Cabbage—Cauliflower without the College Education

Glory of Winter—Savoy Cabbage

When I cut into a cabbage, I think of Shrek. Sure, cabbage is green, like Shrek. Sometimes a cabbage caterpillar might crawl out, like Shrek. But really, it’s the layers. Shrek’s speech about onions and layers, and ogres. Cabbages have a lot more layers than an onion, or even an ogre. Except a very complicated ogre.

Some crops love frost. All of the Brassica family—kale, Brussels sprouts, and cabbage—become sweeter with the onset of freezing weather. This sweet quality is rarely experienced in grocery store brassicas because they are harvested before frost, either because they are from the southern states where it doesn’t freeze, or because the farmers are afraid of freeze damage that would make them appear less-than-perfect at the warehouse. Stores just don’t have personal relationships with farmers that allow for optimal taste and flavor.

In a good year, when we get the cabbages planted early, they can be huge by the time we pick them. You might end up with a 10-pounder to play around with. Don’t be shy—make a lot of cabbagey goodness. Cut it into chunks and use a quarter of a head a day. It’s full of good stuff, antioxidants, vitamins A & C, and so much more. Summer cabbages are more delicate than their hardier fall and winter brothers. More water, and faster-growing, they are definitely meant for quick cooking or eating raw.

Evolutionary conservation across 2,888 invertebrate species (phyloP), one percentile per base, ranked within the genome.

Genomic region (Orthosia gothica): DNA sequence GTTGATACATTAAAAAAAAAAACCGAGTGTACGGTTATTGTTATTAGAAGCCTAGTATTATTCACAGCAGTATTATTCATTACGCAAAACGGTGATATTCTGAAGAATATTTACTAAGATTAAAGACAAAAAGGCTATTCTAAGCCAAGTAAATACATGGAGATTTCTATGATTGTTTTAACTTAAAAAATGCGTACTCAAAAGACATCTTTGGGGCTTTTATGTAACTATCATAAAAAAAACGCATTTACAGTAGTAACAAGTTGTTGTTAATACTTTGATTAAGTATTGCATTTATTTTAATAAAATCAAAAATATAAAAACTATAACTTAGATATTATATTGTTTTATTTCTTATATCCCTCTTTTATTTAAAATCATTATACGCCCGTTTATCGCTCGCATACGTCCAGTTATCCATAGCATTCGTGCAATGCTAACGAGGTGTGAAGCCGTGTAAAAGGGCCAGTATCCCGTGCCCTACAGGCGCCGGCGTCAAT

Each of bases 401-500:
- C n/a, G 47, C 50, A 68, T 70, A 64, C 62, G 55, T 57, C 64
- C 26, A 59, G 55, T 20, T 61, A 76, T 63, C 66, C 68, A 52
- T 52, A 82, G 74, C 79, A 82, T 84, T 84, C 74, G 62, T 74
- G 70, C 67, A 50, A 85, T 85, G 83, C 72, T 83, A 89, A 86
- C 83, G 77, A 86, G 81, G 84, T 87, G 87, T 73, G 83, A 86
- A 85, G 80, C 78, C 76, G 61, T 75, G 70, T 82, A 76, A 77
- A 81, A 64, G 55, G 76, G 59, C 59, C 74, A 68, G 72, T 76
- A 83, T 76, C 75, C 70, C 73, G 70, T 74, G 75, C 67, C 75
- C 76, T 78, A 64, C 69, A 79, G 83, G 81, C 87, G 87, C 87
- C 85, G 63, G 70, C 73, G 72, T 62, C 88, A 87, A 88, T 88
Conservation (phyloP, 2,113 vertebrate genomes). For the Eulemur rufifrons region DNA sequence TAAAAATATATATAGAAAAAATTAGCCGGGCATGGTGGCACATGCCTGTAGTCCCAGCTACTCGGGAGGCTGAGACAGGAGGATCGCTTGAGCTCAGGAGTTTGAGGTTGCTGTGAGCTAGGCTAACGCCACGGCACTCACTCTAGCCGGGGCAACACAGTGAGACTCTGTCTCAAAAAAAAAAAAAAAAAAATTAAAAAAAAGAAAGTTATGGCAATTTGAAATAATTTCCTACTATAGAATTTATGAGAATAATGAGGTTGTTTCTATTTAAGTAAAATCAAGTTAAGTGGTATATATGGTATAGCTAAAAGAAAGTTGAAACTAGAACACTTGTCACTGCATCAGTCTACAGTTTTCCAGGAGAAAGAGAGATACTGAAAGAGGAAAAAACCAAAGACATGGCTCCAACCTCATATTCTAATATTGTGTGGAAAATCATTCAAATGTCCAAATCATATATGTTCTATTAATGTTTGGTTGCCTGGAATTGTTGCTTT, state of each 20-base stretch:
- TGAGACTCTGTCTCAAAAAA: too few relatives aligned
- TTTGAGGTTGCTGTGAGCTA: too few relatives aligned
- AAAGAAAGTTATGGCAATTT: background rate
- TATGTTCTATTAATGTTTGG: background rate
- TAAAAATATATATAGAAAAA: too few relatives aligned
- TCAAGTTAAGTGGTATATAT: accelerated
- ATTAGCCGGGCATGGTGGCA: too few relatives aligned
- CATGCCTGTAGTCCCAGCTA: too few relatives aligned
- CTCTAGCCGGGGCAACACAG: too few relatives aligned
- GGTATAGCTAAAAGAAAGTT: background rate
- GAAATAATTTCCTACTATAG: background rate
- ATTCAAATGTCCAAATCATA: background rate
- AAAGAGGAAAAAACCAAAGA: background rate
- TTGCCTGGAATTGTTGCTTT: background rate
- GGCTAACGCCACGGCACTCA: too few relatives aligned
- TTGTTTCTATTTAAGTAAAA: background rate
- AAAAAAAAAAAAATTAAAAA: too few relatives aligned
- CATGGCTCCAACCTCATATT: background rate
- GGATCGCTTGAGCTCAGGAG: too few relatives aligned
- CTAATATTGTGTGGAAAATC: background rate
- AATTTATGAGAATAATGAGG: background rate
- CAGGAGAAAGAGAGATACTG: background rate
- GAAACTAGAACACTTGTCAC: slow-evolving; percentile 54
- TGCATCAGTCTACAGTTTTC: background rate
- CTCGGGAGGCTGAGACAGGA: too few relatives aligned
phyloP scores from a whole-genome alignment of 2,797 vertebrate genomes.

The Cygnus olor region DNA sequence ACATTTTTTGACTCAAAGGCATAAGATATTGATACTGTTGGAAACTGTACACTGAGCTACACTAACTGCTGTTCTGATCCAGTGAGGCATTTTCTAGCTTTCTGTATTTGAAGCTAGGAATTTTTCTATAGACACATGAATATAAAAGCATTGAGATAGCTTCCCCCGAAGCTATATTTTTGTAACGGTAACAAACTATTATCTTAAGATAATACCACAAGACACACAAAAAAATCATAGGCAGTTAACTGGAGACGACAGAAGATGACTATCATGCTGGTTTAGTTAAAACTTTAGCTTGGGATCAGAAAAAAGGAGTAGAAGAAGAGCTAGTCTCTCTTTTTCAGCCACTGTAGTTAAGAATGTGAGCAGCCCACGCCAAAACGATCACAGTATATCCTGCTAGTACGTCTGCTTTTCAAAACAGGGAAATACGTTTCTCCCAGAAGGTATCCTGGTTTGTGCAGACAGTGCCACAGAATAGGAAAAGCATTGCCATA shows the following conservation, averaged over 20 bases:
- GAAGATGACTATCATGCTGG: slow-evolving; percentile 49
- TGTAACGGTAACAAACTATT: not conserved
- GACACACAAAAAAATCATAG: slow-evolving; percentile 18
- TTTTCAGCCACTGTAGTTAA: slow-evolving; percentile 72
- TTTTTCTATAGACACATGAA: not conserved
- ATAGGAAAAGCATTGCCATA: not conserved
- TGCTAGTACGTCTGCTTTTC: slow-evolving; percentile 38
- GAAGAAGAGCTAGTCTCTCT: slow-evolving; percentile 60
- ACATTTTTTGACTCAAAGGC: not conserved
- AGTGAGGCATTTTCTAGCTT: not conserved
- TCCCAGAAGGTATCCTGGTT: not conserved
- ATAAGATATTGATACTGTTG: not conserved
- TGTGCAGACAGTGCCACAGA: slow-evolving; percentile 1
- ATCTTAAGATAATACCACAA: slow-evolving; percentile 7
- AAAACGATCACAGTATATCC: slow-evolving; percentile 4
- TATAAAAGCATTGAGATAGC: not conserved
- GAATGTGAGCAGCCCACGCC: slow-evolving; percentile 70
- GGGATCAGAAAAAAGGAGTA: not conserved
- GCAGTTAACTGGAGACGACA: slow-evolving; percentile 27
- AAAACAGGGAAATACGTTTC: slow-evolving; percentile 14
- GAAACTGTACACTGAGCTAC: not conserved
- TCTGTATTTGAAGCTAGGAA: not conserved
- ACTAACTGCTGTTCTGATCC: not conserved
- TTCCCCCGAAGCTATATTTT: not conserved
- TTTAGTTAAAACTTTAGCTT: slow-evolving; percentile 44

A final note: Savoy Cabbage is the wrinkly, crinkly type. It is typically tastier in cooler weather, so we save it for fall. It has fine flavor, tender texture (almost like Napa), and the leaves are more delicate and damaged easily.

1 tbsp. plus 2 more tbsp. Olive Oil
1 medium head Green Cabbage, cut into 1-inch-thick rounds
Salt and Pepper
1 tsp. Caraway or Fennel Seeds (optional) (I also like Herbs de Provence, or Fennel Salt )

1. Preheat oven to 400°. Brush a rimmed baking sheet with 1 tbsp. olive oil. Place cabbage rounds in a single layer on sheet and brush with 2 tbsp. oil. Season with salt and pepper and sprinkle with seeds, if using. Roast until cabbage is tender and edges are golden, 40-45 minutes.

3 tbsp. Vegetable Oil or Ghee
2 cups minced Onion (about 4 medium)
1 1/2 tsp. minced Ginger
1 Green Hot Chile Pepper, cut in half lengthwise
1 pound Cabbage, shredded (about 1 small head)
1 tsp. Ground Coriander
1/4 tsp. Cayenne Pepper
pinch Turmeric
3 tbsp. Water
1 Large, Fresh Tomato, peeled and chopped
1/2 tsp. Salt

1. Heat the oil or ghee in a large skilllet over medium-high heat. Add the onions, ginger, and chile pepper; sauté, stirring often, until the onion is brown, 15 to 20 minutes.

2. Stir in the cabbage. Add the coriander, cayenne, and turmeric and mix well. Add the water, reduce the heat to a simmer, cover, and cook for 10 minutes.

3. Add the tomato and salt; stir to combine. Cover and cook until tender, 5 to 10 minutes. Remove the hot chile pepper before serving.

2 cups shredded Cabbage (about 1/2 small head)
1/3 cup grated Carrot
1/2 cup minced (Red) Onion
2 tbsp. minced Fresh Mint
2 tbsp. minced Fresh Cilantro
2 tbsp Rice Vinegar
2 tbsp. Peanut Oil
1 tbsp. Rice Wine
2 tsp. Honey
1 tsp. Toasted Sesame Oil, plus more to taste
Salt and Freshly Ground Black Pepper

1. Combine the cabbage, carrot, onion, mint, and cilantro in a large bowl. Toss well.

2. Mix the vinegar, peanut oil, rice wine, honey, and sesame oil in a small bowl until well combined. Pour the dressing over the cabbage mixture; toss. Season with salt and pepper to taste.